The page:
Currently I'm not doing any PWO cardio, so I'd say about 15-20 mins PWO. When I do PWO cardio, you can add another 45 mins or so to that. And finally, when I was runnin my IF diet, I trained fasted and still didn't have my PWO meal until several hours later. The whole 'anabolic window' has pretty much been debunked at this point. Don't kill yourself trying to get your PWO meal in immediately. What's important is that you DO eat, and you eat quality foods.

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    Gbrice, how goes it? i was wondering you input on a keto diet? of course im gonna do some searching on the threads, but just wondering thumbs up or thumbs down?

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    Quote Originally Posted by gbrice75 View Post
    Not at all Stem, feel free! I agree btw - for a newb, or somebody who has been out of the game for an extended length of time, it's quite possible, in fact probable that he'll lose fat and add LBM, at least for short period. When I was a disgusting 255lbs and mid-30s bodyfat, the same happened to me when I finally started training.
    holy crap-- i didnt no u did a trans?! great work bro keep it up!

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    Quote Originally Posted by jpowell View Post
    Gbrice, how goes it? i was wondering you input on a keto diet? of course im gonna do some searching on the threads, but just wondering thumbs up or thumbs down?
    Personally, i'm not a fan. I've run 2 keto diets and both times, I was cranky as hell, lost a lot of LBM (and not much fat believe it or not), and my strength plummeted. I never quite made it out of that 'transitional' fog.

    Having said that, I know people that have had excellent results with keto. It's just not for everyone, and you'll need to give it a go before you decide whether it's for you or not. If you decide to go in that direction, I'd recommend reading up on Dave Palumbo's approach - best suited for BBing imo.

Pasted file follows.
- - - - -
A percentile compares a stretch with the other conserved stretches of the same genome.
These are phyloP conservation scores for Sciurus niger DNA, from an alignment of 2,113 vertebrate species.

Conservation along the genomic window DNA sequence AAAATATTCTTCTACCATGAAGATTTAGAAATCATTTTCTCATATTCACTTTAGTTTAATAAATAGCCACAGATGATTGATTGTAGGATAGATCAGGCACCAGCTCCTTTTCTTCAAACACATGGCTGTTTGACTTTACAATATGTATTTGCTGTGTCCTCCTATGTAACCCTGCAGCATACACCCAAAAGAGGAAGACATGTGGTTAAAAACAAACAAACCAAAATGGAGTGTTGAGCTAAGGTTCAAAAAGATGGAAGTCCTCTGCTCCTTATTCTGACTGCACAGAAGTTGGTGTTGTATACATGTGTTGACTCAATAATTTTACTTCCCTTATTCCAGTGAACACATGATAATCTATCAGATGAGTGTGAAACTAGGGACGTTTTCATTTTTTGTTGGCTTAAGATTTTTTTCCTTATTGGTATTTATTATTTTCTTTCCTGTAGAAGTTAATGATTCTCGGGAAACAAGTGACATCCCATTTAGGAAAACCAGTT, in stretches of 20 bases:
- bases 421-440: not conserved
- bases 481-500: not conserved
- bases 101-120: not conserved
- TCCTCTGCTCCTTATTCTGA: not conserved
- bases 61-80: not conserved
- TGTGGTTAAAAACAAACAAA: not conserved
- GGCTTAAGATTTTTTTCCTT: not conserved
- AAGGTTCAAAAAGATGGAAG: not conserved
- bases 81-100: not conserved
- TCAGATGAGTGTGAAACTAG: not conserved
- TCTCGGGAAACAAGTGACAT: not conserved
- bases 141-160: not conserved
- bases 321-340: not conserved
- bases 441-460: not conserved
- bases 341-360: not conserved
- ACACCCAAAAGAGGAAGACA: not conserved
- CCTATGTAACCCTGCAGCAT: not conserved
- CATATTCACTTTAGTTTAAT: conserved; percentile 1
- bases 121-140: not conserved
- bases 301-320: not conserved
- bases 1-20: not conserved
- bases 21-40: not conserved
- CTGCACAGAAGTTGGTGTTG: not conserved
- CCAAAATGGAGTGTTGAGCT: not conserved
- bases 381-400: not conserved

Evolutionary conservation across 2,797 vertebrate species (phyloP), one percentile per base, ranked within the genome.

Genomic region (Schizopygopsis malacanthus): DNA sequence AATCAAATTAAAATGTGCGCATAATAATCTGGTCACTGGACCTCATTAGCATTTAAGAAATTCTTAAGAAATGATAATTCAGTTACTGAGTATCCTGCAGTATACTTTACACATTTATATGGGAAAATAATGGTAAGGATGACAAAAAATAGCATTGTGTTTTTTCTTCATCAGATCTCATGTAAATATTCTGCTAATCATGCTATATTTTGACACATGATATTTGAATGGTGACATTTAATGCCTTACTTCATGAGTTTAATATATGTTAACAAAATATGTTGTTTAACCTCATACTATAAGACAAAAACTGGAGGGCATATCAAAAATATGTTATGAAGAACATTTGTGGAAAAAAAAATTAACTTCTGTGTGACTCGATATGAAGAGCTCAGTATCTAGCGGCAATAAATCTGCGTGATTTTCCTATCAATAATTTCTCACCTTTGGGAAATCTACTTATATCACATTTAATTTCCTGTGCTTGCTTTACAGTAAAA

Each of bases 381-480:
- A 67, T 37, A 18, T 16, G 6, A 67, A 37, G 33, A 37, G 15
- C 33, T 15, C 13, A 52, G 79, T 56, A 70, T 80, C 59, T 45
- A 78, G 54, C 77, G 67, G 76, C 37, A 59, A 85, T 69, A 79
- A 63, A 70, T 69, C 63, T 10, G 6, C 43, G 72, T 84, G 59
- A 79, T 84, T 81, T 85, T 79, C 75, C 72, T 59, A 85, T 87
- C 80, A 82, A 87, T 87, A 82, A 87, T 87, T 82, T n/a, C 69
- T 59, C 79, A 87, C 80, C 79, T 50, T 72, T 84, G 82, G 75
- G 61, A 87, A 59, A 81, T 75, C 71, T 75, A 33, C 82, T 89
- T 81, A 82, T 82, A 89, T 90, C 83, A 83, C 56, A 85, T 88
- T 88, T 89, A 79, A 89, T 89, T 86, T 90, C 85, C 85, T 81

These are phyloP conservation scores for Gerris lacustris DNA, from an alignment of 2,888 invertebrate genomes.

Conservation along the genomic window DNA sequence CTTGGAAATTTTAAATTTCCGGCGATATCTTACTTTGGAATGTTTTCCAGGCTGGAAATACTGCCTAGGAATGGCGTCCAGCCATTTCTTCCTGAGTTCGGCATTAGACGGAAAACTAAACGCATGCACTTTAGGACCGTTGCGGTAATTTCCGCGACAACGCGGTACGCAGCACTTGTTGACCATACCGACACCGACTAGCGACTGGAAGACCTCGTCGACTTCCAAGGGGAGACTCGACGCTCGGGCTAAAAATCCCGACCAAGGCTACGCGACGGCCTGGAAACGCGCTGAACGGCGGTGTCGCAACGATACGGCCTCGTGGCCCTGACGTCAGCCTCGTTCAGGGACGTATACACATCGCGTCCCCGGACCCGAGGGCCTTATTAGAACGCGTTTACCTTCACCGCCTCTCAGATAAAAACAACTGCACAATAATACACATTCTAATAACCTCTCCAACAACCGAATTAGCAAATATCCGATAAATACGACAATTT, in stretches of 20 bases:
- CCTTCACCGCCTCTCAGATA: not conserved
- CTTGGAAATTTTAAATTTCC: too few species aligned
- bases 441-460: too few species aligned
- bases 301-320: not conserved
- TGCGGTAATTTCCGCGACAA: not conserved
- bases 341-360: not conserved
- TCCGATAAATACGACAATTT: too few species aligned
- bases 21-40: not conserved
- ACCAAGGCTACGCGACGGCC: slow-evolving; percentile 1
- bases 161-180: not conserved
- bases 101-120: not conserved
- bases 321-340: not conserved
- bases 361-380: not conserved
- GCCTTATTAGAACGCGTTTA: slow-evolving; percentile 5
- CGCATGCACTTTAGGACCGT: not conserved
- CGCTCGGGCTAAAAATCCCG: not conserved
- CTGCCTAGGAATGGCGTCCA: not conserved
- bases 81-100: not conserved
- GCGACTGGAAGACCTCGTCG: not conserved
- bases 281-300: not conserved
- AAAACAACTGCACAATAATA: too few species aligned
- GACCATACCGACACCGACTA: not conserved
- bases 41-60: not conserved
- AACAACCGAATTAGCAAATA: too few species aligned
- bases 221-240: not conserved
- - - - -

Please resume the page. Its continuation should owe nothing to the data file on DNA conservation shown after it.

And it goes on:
Personally, i'd stick with a carb cycling approach - much more efficient and best of both worlds (fat loss/muscle gain or retention) IMO.

    Quote Originally Posted by jpowell View Post
    holy crap-- i didnt no u did a trans?! great work bro keep it up!
    Yessir!!! Although it all took place before I joined this board. If I had this board at my disposal, I probably would have done things right and would be in a much better place today. I basically cut calories very low, ate 3 meals/day (in a 17 hour day, so do the math - that's nearly 6 hours between meals while eating very little... not a great idea), and worked my ass off in the gym. I lost a lot of weight (177lbs was my lowest) but sacrificed a lot of LBM in the process (unwittingly). If I could do it again, i'd take a more slow/steady approach (and healthier) and retain my LBM.
    Last edited by gbrice75; 02-06-2012 at 09:10 AM.

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    KK got it posted it seems, its "want to get back there" i can eat whatever i want and not gain weight so i have started the protein shakes 3 times a day and 6 meals with various combinations. i have gone through a lot of diets on here but from what i have seen there are a few staples such as oats and salads. i like oats but i am allergic to lettuce so i cannot do salads however i will replace that with fruit and see how that works. my main thing now is to get a base and build on it from there. i will post it on the thread so when you get time drop by and give me your input please.

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    Hey gb, how you doing? Nice thread!

    anyway, my question - On a lean bulk, how many weeks do you give it before re-assessing the possibility of increased calories? What i'm trying to say really is how many weeks do you let pass before deciding that no measurable gains are being made on the current diet and it is time to reassess.